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Cape Coast Teaching Hospital Fires Distress Call to NHIA

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The Cape Coast Teaching Hospital (CCTH) has served an urgent request on the National Health Insurance Authority (NHIA) to pay over ghc6.1million that the Authority owes the facility.

A fast retirement of the debt is needed by the CCTH to enable it unburden itself of debt that is threatening to grind its operations to a halt.

In a distress call, Acting Chief Executive Officer of the Hospital, Dr. Eric Kofi Ngyedu, warned that suppliers of essential medicines and other non medical consumables have stopped supplies because of the Hospital’s long term indebtedness to them.

As at the close of the year, our indebtedness for supplies amounted to ghc5, 850,000. Our inability to secure the needed supplies, you will agree with me, will ultimately affect the delivery of quality Health Service, a goal we are all aiming to achieve, the letter warned.

Dated the 11th March, 2018, the distress letter makes it clear that the CCTHs precarious state is the cause of the NHIA, which owes it over ghc6.1million. Our records indicate that the scheme owes the facility to the tune of ghc6.174,786.48, the distress letter said, stressing that it needs the money paid to it so it can retire its debts to suppliers.

The development belies claims that the government has been making since May, last year, to the effect that all of the NHIAs debt has been cleared. According to President Akufo-Addo himself, a ghc1.2billion legacy debt owed to suppliers and service provider by the NHIA had been cleared by early April, last year.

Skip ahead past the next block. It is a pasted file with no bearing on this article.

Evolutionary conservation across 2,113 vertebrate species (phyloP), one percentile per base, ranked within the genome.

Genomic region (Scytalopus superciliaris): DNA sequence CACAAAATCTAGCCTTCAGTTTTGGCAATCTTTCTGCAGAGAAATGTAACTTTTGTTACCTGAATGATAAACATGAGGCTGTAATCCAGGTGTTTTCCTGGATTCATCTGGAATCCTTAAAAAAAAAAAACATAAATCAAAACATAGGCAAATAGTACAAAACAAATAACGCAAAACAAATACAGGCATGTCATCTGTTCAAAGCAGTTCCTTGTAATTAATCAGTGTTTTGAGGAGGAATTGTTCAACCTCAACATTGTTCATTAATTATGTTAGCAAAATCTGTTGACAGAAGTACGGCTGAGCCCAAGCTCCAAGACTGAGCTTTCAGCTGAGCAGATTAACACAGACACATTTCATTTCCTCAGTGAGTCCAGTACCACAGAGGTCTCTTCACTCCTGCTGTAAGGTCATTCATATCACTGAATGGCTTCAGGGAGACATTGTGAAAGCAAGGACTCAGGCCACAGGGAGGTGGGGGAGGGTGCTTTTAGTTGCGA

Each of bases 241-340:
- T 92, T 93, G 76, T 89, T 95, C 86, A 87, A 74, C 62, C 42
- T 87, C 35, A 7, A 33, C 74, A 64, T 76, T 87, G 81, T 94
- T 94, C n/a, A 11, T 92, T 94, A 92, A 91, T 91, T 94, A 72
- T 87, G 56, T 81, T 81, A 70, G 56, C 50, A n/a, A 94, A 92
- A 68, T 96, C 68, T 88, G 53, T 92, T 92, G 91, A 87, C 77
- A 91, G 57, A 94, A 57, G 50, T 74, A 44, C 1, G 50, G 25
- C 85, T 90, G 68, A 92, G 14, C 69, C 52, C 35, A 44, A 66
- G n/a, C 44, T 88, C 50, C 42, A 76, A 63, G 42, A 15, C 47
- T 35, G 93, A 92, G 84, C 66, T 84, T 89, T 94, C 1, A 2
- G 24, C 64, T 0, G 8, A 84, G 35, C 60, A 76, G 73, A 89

A copy of the CCTHs distress call intercepted by WhatsUp News, which interestingly shows that it was officially received by the NHIA on the 22nd of March 2019, blames the Hospitals indebtedness to its suppliers, on the NHIAs refusal or inability to retire the over ghc1.6million owed the Hospital.

The amount, it said, represents eight (8) months of claims submitted to the Scheme. The long delay in the repayment of the claims, seriously affects cash flow and operations of the Hospital.

Added to this, it said the NHIA policy of 10% retention of claims submitted, during payments has ensured that the Hospital has never been able to fully meet payment obligations to its suppliers.

As at close of the year, 2018, a total amount of Ghc3,189,400.40 has accumulated by way of 10% retention since October, 2014, the distress call pointed out.

It asked that the accrual from the retentions be also paid back to the Hospital to enable it meet its obligations to suppli

Source: Whatsupnews Ghana

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